If the goal was stealth, then we don’t know how well that was really achieved. Mike Ardito of Tri Power Automotive of Libertyville, Illinois, says a “stealth” look was what car owner Pete Krehbiel was shooting for when he originally commissioned Mike and his crew to build this Firebird. Well, the blown ’67 Pontiac showed up on PHR’s radar as big as a B52 bomber with an incredibly aggressive “get out of my way” rearview mirror factor and “see you later” rear end.
The project began simply enough three years ago when Pete acquired the Firebird after a late-night session involving eBay and a couple of cocktails (you know, you’ve all been there). He’d never been much of a muscle car guy, but the ‘Bird sang to him and he wanted to build something a little different. He hooked up with the gang at Tri Power to begin a complete transformation from squeaky cruiser to agro bruiser.
With a name like Tri Power, you have to figure those guys know a little about Ponchos, and they do. Mike and his partners met up through local Pontiac cruise-ins and car shows, and later expanded their love to the Tri-power Corvettes. When they decided to put their love of car building to a full-time career, there was no better name for the three guys than Tri Power. They’ve been building everything from resto Indy cars to Rolls-Royces to high-powered street rods, but this was their first foray into the Pro Touring genre. Not a bad first step.
The body is a mix of old meets new from top to bottom and front to back. Classic Coke-bottle ’60s styling is what makes the overall silhouette universally appealing. A dedicated effort to modernize and tighten up the fine lines is what really makes the car shine though. Starting at the front of the car, Pete mentioned that he loved the front valence and parking lights of the ’69 Camaro and wanted to somehow incorporate that look into the ‘Bird.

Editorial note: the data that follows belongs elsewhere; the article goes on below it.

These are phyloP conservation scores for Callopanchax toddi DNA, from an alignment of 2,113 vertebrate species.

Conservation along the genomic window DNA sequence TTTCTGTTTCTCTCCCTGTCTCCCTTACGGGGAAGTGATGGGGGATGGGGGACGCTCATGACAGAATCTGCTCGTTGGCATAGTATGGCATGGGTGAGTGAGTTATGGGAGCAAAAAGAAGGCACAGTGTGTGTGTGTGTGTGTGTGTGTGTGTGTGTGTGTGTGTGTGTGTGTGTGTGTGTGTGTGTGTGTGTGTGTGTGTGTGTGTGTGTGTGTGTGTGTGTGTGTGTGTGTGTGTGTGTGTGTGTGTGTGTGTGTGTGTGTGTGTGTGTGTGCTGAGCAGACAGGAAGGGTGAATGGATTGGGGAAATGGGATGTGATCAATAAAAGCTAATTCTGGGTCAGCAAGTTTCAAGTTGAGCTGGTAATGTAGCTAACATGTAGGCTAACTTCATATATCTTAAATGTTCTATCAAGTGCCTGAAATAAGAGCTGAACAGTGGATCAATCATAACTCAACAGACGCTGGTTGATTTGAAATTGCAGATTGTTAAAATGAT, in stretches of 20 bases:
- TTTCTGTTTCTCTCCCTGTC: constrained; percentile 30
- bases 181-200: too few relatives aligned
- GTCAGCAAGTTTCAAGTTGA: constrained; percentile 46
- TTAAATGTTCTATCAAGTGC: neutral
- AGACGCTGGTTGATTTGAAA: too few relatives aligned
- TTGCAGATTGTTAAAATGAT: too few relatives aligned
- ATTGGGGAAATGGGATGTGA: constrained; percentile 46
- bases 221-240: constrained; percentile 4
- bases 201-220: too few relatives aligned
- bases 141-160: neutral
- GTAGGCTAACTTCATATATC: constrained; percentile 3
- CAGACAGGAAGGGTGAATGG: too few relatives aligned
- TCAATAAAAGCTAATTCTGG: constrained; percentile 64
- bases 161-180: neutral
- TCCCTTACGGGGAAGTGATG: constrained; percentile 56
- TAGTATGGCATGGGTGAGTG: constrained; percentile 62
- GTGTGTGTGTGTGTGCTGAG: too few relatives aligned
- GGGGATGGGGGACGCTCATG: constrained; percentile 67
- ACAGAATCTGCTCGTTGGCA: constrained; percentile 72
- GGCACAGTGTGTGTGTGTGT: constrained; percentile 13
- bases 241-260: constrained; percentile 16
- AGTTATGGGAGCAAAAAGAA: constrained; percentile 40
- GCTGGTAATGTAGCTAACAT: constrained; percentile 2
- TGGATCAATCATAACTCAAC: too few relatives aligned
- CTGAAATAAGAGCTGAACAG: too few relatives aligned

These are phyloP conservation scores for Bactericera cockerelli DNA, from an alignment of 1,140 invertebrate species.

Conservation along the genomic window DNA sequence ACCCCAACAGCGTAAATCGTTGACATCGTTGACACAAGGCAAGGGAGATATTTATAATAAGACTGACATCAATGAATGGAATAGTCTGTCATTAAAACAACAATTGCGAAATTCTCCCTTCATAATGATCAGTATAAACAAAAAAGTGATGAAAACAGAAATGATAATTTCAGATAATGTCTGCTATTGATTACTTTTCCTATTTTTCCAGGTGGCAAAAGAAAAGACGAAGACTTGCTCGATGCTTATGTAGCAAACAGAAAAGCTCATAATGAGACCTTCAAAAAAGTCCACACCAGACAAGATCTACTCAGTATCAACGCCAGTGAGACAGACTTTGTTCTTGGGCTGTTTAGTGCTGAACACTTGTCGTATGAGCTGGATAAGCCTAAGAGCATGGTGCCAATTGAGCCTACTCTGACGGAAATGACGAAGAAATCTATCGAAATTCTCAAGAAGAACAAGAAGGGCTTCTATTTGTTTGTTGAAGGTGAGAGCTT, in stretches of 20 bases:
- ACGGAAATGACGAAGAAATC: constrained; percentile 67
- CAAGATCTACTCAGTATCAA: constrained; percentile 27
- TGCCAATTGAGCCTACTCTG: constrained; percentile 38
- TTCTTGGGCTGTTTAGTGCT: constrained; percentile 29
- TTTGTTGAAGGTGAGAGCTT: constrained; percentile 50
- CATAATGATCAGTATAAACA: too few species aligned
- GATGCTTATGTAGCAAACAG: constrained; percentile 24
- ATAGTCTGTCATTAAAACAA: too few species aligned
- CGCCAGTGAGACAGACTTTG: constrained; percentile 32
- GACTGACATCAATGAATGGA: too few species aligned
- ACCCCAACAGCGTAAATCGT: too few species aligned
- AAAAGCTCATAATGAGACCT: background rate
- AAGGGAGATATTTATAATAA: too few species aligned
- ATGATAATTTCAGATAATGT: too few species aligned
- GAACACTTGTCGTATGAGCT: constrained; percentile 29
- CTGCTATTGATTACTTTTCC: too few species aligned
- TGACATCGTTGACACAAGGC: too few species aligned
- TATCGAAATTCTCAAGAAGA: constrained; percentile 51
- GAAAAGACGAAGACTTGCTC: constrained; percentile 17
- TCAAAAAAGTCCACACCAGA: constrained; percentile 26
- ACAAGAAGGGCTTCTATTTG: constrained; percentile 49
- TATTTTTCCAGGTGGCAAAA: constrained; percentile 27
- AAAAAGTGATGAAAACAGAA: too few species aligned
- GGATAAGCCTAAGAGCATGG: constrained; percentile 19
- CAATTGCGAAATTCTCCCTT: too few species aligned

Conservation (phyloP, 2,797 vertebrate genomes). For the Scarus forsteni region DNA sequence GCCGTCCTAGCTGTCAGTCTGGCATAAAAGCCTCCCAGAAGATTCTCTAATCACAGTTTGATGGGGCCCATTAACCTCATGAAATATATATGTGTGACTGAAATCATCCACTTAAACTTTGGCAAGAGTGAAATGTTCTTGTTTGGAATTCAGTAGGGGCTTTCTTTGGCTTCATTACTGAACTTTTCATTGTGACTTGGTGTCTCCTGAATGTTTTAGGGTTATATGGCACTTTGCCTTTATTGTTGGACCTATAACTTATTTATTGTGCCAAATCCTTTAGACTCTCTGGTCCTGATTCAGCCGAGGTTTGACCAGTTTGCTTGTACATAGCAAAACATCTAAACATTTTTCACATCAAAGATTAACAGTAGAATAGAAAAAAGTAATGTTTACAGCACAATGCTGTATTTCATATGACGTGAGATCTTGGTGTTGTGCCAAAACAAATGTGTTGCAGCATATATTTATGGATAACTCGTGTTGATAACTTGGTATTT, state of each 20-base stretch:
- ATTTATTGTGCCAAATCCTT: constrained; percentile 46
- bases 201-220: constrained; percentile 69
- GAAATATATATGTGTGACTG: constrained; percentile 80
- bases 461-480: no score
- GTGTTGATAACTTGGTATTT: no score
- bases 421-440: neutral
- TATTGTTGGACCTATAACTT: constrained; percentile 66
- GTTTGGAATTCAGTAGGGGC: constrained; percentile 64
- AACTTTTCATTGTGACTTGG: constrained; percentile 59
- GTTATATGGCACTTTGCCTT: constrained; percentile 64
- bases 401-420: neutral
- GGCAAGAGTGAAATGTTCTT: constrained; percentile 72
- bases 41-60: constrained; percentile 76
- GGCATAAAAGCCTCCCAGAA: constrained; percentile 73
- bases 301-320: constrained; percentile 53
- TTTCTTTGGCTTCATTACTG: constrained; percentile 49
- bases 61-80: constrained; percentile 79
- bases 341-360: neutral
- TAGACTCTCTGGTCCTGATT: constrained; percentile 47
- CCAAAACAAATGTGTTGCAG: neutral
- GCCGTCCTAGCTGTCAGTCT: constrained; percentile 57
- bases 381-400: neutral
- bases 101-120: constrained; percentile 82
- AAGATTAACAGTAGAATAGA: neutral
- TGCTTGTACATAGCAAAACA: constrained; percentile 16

Mike took that Camaro valence, cut and trimmed it, and fitted it with HID parking lights to brighten up evening drives. The problem they immediately discovered was that the top of those lights then ended up being covered up by the signature Firebird front bumper. Of course, the next step then was to narrow the bottom of the bumper 2 inches to clear the lights, which had the added effect of a more modern front end.
Typical car build progression, “A leads to B leads to C leads to …” That theme of localized updating continued up front as the old-school 5006 headlights were scooted out in favor of bright, white HID lights with an electric-blue accent surround light.
On the main body, they wanted to keep that signature look, but clean it up some. Mike described their mods: “We eliminated all the seams around the tailpanel, the upper quarter-to-deck panel, the fender-to-lower-front-corner valence pieces.” There were some other subtleties that, unless you were a Pontiac guy, you might not notice. “On the louvers on the sides, I never liked those little trim pieces that the Firebirds had. They look cheap to me.
I was going to make some aluminum ones and polish them and have them inset to follow the same shape of the louvers that are there. Then I came up with this idea—I’ve got a ’65 Pontiac 2+2 that’s got these louvers on the fenders. I took one of those and flipped it around backward, and it actually fit the contour of the body and was the exact height as the louvers on the quarter so I put those on and eliminated the holes for the other louvers, and it gave it a look like a functional brake airscoop.”
Wrapped around the now-flawless body is a shade of paint that took a bit of effort to arrive at. Pete recalled the push and pull; during the build process the car sat in bare metal for almost two years and the guys at Tri Power fell in love with the look. Problem was, Pete wanted something with a blue or purple hue. “The color that it is now is actually a compromise between those two. It’s actually a Bentley paint.